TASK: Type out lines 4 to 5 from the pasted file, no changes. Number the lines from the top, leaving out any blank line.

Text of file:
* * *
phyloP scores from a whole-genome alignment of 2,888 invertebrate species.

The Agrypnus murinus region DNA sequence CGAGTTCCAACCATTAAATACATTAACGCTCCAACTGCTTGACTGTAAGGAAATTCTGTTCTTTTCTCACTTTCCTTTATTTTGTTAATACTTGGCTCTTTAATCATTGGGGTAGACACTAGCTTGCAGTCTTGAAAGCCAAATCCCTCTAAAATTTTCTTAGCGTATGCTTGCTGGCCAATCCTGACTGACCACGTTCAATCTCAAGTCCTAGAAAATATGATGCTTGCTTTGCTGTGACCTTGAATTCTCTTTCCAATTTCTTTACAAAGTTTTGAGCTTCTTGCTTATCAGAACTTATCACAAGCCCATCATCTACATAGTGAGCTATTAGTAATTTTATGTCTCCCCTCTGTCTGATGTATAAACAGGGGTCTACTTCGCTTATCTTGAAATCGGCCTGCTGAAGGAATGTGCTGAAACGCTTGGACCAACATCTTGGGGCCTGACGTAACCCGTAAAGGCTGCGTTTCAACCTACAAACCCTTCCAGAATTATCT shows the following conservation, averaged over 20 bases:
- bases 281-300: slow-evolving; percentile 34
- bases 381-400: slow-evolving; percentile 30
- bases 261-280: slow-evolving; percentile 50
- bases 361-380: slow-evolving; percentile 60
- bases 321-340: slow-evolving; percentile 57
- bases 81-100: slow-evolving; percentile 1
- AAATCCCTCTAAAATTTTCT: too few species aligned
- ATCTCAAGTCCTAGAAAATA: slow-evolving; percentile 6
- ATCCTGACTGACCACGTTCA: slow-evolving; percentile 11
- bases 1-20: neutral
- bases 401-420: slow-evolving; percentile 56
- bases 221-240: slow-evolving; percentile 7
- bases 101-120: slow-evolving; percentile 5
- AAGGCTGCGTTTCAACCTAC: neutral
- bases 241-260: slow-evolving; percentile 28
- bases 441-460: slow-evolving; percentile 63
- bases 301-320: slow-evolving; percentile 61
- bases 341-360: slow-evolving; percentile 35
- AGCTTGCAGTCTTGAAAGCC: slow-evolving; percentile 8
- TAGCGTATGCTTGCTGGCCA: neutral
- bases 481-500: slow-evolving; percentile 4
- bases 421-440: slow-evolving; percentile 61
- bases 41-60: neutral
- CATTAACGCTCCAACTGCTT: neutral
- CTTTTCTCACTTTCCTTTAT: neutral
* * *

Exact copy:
- bases 381-400: slow-evolving; percentile 30
- bases 261-280: slow-evolving; percentile 50